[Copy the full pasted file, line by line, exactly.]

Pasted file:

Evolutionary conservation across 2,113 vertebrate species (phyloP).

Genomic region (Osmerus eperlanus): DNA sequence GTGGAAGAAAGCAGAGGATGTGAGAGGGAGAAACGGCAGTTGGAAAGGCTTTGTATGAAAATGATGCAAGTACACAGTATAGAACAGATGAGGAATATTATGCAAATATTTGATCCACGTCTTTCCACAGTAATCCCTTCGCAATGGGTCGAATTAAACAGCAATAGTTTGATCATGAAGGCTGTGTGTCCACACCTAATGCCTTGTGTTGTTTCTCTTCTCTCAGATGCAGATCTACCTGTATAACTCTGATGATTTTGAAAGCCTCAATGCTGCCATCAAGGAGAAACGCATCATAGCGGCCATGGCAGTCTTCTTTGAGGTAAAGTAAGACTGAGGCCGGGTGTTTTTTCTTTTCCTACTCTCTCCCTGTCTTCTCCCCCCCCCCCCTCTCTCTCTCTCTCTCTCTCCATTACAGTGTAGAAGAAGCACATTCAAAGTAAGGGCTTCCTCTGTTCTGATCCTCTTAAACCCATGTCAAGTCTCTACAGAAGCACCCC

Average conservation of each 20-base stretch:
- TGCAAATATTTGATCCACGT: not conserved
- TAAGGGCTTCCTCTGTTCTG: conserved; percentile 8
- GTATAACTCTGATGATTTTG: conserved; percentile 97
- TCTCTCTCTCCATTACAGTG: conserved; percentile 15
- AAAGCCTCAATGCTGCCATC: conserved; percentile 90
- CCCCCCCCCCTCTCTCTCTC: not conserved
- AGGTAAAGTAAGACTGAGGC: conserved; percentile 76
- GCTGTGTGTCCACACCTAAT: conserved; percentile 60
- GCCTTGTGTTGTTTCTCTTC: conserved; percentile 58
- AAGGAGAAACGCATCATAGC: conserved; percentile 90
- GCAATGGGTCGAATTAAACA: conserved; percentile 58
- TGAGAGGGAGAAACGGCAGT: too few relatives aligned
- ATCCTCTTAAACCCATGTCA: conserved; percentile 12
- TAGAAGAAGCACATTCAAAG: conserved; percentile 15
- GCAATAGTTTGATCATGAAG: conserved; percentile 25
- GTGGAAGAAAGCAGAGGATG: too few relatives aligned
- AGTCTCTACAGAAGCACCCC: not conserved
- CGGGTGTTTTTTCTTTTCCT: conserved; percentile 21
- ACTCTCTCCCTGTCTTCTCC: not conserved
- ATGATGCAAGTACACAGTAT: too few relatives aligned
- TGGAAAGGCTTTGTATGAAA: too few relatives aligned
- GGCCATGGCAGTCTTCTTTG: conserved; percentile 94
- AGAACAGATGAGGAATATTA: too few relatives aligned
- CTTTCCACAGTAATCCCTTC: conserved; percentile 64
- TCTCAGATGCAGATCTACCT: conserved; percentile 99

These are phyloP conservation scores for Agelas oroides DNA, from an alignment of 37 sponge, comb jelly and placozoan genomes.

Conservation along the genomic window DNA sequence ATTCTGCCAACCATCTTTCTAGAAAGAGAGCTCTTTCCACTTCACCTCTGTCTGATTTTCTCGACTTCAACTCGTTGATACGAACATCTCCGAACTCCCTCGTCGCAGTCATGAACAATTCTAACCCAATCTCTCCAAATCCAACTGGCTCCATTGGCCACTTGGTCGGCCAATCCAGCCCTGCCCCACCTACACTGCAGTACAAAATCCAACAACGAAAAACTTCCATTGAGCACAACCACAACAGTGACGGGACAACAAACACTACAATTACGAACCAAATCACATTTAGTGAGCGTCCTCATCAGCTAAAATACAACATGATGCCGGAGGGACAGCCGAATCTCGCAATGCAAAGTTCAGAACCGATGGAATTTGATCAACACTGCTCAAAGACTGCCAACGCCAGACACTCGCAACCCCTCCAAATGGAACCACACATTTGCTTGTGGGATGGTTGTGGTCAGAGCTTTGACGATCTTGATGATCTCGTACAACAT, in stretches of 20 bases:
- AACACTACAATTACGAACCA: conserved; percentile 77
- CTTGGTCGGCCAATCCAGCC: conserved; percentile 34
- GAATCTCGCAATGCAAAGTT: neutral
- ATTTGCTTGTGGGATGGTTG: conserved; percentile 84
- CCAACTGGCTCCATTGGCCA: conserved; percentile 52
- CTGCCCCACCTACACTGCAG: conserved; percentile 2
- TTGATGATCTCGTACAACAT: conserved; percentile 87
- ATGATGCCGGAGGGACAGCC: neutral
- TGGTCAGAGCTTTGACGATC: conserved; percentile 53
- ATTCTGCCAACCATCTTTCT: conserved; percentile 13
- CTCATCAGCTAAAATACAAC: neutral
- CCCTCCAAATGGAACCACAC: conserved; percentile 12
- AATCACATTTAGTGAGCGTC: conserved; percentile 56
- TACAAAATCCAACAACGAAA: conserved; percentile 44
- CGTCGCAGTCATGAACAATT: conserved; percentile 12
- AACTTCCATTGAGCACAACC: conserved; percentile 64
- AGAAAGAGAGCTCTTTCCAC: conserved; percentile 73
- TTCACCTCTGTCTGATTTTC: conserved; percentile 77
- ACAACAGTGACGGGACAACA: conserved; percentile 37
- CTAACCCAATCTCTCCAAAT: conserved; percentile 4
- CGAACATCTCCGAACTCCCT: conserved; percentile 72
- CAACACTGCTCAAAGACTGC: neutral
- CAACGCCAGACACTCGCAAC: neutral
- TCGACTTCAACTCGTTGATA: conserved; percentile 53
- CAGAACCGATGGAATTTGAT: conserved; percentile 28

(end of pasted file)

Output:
Evolutionary conservation across 2,113 vertebrate species (phyloP).

Genomic region (Osmerus eperlanus): DNA sequence GTGGAAGAAAGCAGAGGATGTGAGAGGGAGAAACGGCAGTTGGAAAGGCTTTGTATGAAAATGATGCAAGTACACAGTATAGAACAGATGAGGAATATTATGCAAATATTTGATCCACGTCTTTCCACAGTAATCCCTTCGCAATGGGTCGAATTAAACAGCAATAGTTTGATCATGAAGGCTGTGTGTCCACACCTAATGCCTTGTGTTGTTTCTCTTCTCTCAGATGCAGATCTACCTGTATAACTCTGATGATTTTGAAAGCCTCAATGCTGCCATCAAGGAGAAACGCATCATAGCGGCCATGGCAGTCTTCTTTGAGGTAAAGTAAGACTGAGGCCGGGTGTTTTTTCTTTTCCTACTCTCTCCCTGTCTTCTCCCCCCCCCCCCTCTCTCTCTCTCTCTCTCTCCATTACAGTGTAGAAGAAGCACATTCAAAGTAAGGGCTTCCTCTGTTCTGATCCTCTTAAACCCATGTCAAGTCTCTACAGAAGCACCCC

Average conservation of each 20-base stretch:
- TGCAAATATTTGATCCACGT: not conserved
- TAAGGGCTTCCTCTGTTCTG: conserved; percentile 8
- GTATAACTCTGATGATTTTG: conserved; percentile 97
- TCTCTCTCTCCATTACAGTG: conserved; percentile 15
- AAAGCCTCAATGCTGCCATC: conserved; percentile 90
- CCCCCCCCCCTCTCTCTCTC: not conserved
- AGGTAAAGTAAGACTGAGGC: conserved; percentile 76
- GCTGTGTGTCCACACCTAAT: conserved; percentile 60
- GCCTTGTGTTGTTTCTCTTC: conserved; percentile 58
- AAGGAGAAACGCATCATAGC: conserved; percentile 90
- GCAATGGGTCGAATTAAACA: conserved; percentile 58
- TGAGAGGGAGAAACGGCAGT: too few relatives aligned
- ATCCTCTTAAACCCATGTCA: conserved; percentile 12
- TAGAAGAAGCACATTCAAAG: conserved; percentile 15
- GCAATAGTTTGATCATGAAG: conserved; percentile 25
- GTGGAAGAAAGCAGAGGATG: too few relatives aligned
- AGTCTCTACAGAAGCACCCC: not conserved
- CGGGTGTTTTTTCTTTTCCT: conserved; percentile 21
- ACTCTCTCCCTGTCTTCTCC: not conserved
- ATGATGCAAGTACACAGTAT: too few relatives aligned
- TGGAAAGGCTTTGTATGAAA: too few relatives aligned
- GGCCATGGCAGTCTTCTTTG: conserved; percentile 94
- AGAACAGATGAGGAATATTA: too few relatives aligned
- CTTTCCACAGTAATCCCTTC: conserved; percentile 64
- TCTCAGATGCAGATCTACCT: conserved; percentile 99

These are phyloP conservation scores for Agelas oroides DNA, from an alignment of 37 sponge, comb jelly and placozoan genomes.

Conservation along the genomic window DNA sequence ATTCTGCCAACCATCTTTCTAGAAAGAGAGCTCTTTCCACTTCACCTCTGTCTGATTTTCTCGACTTCAACTCGTTGATACGAACATCTCCGAACTCCCTCGTCGCAGTCATGAACAATTCTAACCCAATCTCTCCAAATCCAACTGGCTCCATTGGCCACTTGGTCGGCCAATCCAGCCCTGCCCCACCTACACTGCAGTACAAAATCCAACAACGAAAAACTTCCATTGAGCACAACCACAACAGTGACGGGACAACAAACACTACAATTACGAACCAAATCACATTTAGTGAGCGTCCTCATCAGCTAAAATACAACATGATGCCGGAGGGACAGCCGAATCTCGCAATGCAAAGTTCAGAACCGATGGAATTTGATCAACACTGCTCAAAGACTGCCAACGCCAGACACTCGCAACCCCTCCAAATGGAACCACACATTTGCTTGTGGGATGGTTGTGGTCAGAGCTTTGACGATCTTGATGATCTCGTACAACAT, in stretches of 20 bases:
- AACACTACAATTACGAACCA: conserved; percentile 77
- CTTGGTCGGCCAATCCAGCC: conserved; percentile 34
- GAATCTCGCAATGCAAAGTT: neutral
- ATTTGCTTGTGGGATGGTTG: conserved; percentile 84
- CCAACTGGCTCCATTGGCCA: conserved; percentile 52
- CTGCCCCACCTACACTGCAG: conserved; percentile 2
- TTGATGATCTCGTACAACAT: conserved; percentile 87
- ATGATGCCGGAGGGACAGCC: neutral
- TGGTCAGAGCTTTGACGATC: conserved; percentile 53
- ATTCTGCCAACCATCTTTCT: conserved; percentile 13
- CTCATCAGCTAAAATACAAC: neutral
- CCCTCCAAATGGAACCACAC: conserved; percentile 12
- AATCACATTTAGTGAGCGTC: conserved; percentile 56
- TACAAAATCCAACAACGAAA: conserved; percentile 44
- CGTCGCAGTCATGAACAATT: conserved; percentile 12
- AACTTCCATTGAGCACAACC: conserved; percentile 64
- AGAAAGAGAGCTCTTTCCAC: conserved; percentile 73
- TTCACCTCTGTCTGATTTTC: conserved; percentile 77
- ACAACAGTGACGGGACAACA: conserved; percentile 37
- CTAACCCAATCTCTCCAAAT: conserved; percentile 4
- CGAACATCTCCGAACTCCCT: conserved; percentile 72
- CAACACTGCTCAAAGACTGC: neutral
- CAACGCCAGACACTCGCAAC: neutral
- TCGACTTCAACTCGTTGATA: conserved; percentile 53
- CAGAACCGATGGAATTTGAT: conserved; percentile 28